Indiana Daily Student

OPINION: I am tired of men talking about abortion

Anti-abortion protestors march January 22, 2022, the anniversary of the court's Roe v. Wade decision that legalized abortion, in front of the Supreme Court.
Anti-abortion protestors march January 22, 2022, the anniversary of the court's Roe v. Wade decision that legalized abortion, in front of the Supreme Court.

It seems all but inevitable that the historic 1970 Roe v. Wade Supreme Court ruling, which legalized abortion in the U.S., will be overturned. In his leaked opinion, Associate Justice Samuel Alito wrote that the highest court in the land should leave the issue of abortion up to the states because there is no mention of abortion in the U.S. Constitution. 

Relinquishing the responsibility of protecting access to abortion to states means that red states will be able to not only outlaw, but prosecute people who receive or provide abortions. While the political power of women has increased over the years, they are still nowhere near to the level of representation that men enjoy. 

It is long overdue that women get more of a say in the laws that affect them. Creating laws that withhold the right of women to be healthy and happy have no place in a country that prides itself on equality. 

Six of the nine Supreme Court Justices are men. One of the three female justices, Amy Barrett, was a member of the Catholic cult People of Praise, which prided itself on protecting patriarchal values and traditional gender roles before joining the court.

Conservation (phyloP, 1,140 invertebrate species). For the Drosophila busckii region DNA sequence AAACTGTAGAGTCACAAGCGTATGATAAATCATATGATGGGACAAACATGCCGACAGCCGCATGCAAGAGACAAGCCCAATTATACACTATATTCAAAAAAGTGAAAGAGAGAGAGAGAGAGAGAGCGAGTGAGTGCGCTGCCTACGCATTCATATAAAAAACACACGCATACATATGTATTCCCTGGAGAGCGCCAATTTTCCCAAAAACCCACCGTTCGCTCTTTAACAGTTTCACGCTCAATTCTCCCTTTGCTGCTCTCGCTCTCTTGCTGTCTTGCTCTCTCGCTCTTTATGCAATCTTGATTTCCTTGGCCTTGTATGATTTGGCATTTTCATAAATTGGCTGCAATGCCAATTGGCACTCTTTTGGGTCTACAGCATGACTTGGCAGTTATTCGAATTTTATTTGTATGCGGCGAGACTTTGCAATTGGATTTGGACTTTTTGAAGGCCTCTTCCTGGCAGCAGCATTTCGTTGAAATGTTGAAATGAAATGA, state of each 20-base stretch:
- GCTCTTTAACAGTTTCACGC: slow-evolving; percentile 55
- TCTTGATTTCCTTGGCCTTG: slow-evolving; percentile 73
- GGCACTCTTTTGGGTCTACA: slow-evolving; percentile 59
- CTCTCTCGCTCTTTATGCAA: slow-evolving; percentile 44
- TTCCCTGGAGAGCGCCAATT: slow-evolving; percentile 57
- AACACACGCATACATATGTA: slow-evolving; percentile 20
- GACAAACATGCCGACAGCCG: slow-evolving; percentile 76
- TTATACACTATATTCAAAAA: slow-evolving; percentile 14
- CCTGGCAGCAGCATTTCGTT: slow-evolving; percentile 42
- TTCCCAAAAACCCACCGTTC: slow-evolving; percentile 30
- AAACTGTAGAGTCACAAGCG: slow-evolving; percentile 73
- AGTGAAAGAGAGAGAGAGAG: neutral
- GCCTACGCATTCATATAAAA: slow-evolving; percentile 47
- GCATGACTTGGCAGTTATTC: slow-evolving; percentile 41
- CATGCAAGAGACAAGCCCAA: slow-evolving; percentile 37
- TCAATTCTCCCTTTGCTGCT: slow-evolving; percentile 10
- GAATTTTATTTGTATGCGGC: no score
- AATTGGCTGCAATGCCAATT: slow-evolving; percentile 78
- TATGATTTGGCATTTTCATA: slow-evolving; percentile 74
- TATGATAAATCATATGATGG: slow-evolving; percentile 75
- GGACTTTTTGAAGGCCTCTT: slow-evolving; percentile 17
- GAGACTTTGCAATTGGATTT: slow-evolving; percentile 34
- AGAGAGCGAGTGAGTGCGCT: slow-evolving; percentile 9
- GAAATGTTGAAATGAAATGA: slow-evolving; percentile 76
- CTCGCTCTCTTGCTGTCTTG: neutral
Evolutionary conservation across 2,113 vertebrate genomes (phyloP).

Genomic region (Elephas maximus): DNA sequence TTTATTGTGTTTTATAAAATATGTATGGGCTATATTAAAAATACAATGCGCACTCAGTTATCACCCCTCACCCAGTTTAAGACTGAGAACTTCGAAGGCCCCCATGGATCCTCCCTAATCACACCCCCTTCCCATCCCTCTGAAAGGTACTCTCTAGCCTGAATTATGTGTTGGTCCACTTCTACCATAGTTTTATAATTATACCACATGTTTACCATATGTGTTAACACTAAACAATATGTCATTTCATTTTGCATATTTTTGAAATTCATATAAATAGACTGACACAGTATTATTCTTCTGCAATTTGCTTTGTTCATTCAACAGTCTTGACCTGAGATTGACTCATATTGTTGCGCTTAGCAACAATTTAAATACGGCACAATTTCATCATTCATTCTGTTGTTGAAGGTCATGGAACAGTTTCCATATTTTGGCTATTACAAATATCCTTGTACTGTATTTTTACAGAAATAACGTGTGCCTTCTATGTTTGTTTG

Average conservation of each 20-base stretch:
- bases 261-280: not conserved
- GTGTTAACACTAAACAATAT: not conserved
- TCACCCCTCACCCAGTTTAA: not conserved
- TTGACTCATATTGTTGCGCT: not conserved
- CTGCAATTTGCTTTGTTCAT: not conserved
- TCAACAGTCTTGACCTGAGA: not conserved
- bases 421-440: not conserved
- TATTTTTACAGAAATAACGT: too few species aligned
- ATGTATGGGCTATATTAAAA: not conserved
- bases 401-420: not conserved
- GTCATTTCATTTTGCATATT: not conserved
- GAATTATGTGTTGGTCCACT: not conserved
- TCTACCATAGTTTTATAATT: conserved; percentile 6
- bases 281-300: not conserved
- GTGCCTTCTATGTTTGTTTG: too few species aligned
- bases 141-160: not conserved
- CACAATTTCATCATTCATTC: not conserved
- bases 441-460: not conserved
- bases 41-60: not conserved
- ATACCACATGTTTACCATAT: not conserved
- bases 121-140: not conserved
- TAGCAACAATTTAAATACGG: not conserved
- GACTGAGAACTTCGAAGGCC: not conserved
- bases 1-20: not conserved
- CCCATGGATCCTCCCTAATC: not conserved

The current Congress has more women than ever before: 144 women out of 535 voting members who currently serve between the Senate and the House of Representatives. That means that a governmental body that is more than 70% male will be responsible for making decisions that do not affect them. 

That kind of supermajority effectively means that women, who make up more than 50% of the US population, will have no say in what happens to their bodies. With these kind of decisions being essentially left up to the discretion of a male-dominated congress, it's concerning to think what laws may be passed without the input of the people they primarily affect

For perspective regarding what at least one right-wing politician thinks about women, let’s look at what Michigan State House candidate Robert Regan said to his daughters: “If rape is inevitable, you should just lie back and enjoy it.” 

While Regan’s comment does not represent the feelings of all men or even all of the GOP, I am sure it is more than alarming to anyone, especially anyone who has ever been a victim of a sexual crime, that someone like him could receive a singular vote. 

The man who's responsible for a pregnancy has no legal responsibility to that child until after it is born. If this case is overturned, nothing will change for the father, but everything will change for the mother. She could be required by law to carry her baby to term, regardless of whether it is a threat to her or the fetus’s health or if the pregnancy was the result of rape or incest. 

We live in a time where legally, women are afforded the same rights as men. Overturning Roe v. Wade would be a drastic blow to the right of women to have control over their own bodies. We need to hear more from the voices of women in these conversations, not men.

 C.A. DeJong (he/him) is a secular humanist studying journalism at IU.

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